South Africa’s rainbow nation project continues to be under threat, with the likes of Adam Catzavelos, Vicki Momberg and Andile Mngxitama continue to derail all the gains made since the country’s negotiated settlement in 1994.
Race relations in the country take an ugly turn now and then, with few reported incidents of racism that continue to threaten the country’s national project of reconciliation.
This year has seen a few racism incidents, with schools slowing becoming havens of racists.
Former President Nelson Mandela throughout his presidency between 1994 to 1999 used sport as an avenue to drive his rainbow nation project.
However, 25 years later, all of Mandela’s gains seem to be going down the drain.
In Vuvuzela Dawn, two of the most celebrated writers Luke Alfred and Ian Hawkey revisit the 25 sporting moments that helped and played a vital role in supporting Mandela’s rainbow nation project.
The book takes the reader from the first sporting event which announced the country’s presence on the international stage to the current ones.
What the reader will appreciate about what Hawkey and Alfred did in this book is that all the stories were not rehashed from the dustbin of history.
The scribes added flavour in telling these stories by interviewing the sporting heroes themselves or their close associates.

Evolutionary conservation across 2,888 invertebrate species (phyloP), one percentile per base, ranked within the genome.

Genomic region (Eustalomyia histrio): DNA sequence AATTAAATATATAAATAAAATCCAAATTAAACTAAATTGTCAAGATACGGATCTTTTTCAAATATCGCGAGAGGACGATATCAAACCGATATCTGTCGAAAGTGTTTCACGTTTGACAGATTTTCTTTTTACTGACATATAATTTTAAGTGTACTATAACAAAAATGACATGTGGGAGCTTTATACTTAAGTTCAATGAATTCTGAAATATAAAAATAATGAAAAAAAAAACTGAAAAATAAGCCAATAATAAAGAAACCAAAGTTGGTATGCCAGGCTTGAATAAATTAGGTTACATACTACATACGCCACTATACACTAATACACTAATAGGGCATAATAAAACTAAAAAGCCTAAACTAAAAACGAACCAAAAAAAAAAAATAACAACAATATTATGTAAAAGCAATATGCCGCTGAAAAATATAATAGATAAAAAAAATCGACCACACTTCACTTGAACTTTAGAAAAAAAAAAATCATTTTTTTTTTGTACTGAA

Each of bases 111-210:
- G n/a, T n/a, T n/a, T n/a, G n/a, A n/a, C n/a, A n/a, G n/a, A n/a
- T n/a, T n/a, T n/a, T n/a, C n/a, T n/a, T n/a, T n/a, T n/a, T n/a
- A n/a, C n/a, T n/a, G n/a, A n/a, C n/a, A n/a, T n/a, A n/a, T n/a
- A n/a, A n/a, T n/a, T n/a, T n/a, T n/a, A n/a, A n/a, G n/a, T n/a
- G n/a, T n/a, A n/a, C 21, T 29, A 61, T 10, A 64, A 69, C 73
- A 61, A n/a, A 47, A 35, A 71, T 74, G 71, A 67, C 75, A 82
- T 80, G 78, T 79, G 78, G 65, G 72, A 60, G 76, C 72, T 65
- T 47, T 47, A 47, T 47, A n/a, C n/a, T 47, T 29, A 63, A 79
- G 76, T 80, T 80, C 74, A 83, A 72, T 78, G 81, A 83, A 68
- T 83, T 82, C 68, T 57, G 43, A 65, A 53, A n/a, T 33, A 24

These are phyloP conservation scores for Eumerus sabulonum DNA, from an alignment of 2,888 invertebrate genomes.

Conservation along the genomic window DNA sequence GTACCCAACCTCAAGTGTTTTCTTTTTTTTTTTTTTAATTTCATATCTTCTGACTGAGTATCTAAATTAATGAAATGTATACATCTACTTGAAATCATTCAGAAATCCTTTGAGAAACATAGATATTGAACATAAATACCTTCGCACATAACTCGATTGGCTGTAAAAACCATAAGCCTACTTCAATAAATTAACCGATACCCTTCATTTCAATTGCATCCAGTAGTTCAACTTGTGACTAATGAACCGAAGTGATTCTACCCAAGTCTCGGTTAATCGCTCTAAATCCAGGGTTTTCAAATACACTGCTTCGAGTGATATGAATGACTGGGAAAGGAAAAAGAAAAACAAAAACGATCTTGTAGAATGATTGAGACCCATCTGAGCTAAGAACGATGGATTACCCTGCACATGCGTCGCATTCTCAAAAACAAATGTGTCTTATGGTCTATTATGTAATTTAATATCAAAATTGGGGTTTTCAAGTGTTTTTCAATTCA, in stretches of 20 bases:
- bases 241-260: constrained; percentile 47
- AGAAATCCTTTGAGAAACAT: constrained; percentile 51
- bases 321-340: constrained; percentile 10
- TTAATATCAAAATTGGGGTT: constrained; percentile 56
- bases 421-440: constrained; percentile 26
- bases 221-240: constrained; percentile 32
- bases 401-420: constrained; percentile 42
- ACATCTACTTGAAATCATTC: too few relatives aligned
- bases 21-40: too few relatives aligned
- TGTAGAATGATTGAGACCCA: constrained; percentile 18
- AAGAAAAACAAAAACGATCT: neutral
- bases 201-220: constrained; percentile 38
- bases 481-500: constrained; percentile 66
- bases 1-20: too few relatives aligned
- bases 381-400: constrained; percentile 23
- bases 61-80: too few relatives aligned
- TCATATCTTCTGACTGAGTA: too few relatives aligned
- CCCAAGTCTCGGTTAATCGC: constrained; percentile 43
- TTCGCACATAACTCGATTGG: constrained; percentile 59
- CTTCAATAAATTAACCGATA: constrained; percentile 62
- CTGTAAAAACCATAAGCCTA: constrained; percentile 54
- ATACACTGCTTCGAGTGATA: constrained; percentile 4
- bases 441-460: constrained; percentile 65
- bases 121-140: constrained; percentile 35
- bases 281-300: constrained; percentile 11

Vuvuzela Dawn is a good reminder of all the good, bad and historic sporting moments that helped foster the rainbow nation in the last 25 years of democracy.
Readers and especially young ones, who were born after 1994 are also introduced to forgotten heroes such as Vuyani Bungu and Josia Thukgwane.
As the country celebrates 25 years of democracy, Vuvuzela Dawn becomes a good point of reference for those 25 years in sports.
Bafana Bafana, Banyana Banyana and the Proteas have previously played a huge role in supporting the rainbow nation project, however, that seems to have changed lately, with their poor showings in the recently concluded competitions they competed in.
The onus now lies with the Springboks to bring South Africans of all races back together and revive the rainbow nation project.
This will be achieved through winning the 2019 Rugby World Cup in Japan.
This book is well packaged, with chapters divided into five parts which build onto each other nicely.
The only bummer about the book is that the scribes decided to focus on a few sporting moments from a few sporting codes.
They expose the fact that not all sporting codes get a fair crack of representation and exposure.
Overall this is a must-read, as we continue to celebrate the country’s 25 years of democracy.